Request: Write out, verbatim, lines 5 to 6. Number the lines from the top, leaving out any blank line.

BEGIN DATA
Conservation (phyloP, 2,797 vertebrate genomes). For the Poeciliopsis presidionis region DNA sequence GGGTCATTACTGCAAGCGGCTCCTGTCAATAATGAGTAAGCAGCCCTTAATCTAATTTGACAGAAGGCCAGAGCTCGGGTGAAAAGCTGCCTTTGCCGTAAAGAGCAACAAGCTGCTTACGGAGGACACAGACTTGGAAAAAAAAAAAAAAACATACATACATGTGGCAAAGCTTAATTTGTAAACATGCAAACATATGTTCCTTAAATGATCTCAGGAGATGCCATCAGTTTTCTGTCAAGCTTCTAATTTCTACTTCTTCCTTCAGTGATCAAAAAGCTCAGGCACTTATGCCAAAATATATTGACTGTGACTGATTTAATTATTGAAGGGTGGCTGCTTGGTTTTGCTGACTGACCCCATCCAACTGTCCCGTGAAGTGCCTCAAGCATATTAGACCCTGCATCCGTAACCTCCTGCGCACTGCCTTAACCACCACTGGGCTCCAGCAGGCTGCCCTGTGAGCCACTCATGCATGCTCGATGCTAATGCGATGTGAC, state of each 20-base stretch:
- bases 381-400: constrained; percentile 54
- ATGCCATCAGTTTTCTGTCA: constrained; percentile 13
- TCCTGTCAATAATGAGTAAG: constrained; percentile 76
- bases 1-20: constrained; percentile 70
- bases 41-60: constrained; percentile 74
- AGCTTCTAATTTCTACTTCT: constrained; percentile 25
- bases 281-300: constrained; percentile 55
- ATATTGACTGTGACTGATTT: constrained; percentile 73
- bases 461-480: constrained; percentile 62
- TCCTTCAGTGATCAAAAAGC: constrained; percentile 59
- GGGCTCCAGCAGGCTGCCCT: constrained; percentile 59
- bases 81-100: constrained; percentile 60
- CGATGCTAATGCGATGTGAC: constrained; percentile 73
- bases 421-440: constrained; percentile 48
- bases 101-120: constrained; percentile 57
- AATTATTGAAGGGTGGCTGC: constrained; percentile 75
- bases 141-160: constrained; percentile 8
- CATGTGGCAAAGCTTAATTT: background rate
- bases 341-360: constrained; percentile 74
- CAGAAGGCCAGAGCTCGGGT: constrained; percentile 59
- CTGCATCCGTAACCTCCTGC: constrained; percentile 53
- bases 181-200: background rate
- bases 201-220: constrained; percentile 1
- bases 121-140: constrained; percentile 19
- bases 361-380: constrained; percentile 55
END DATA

- bases 1-20: constrained; percentile 70
- bases 41-60: constrained; percentile 74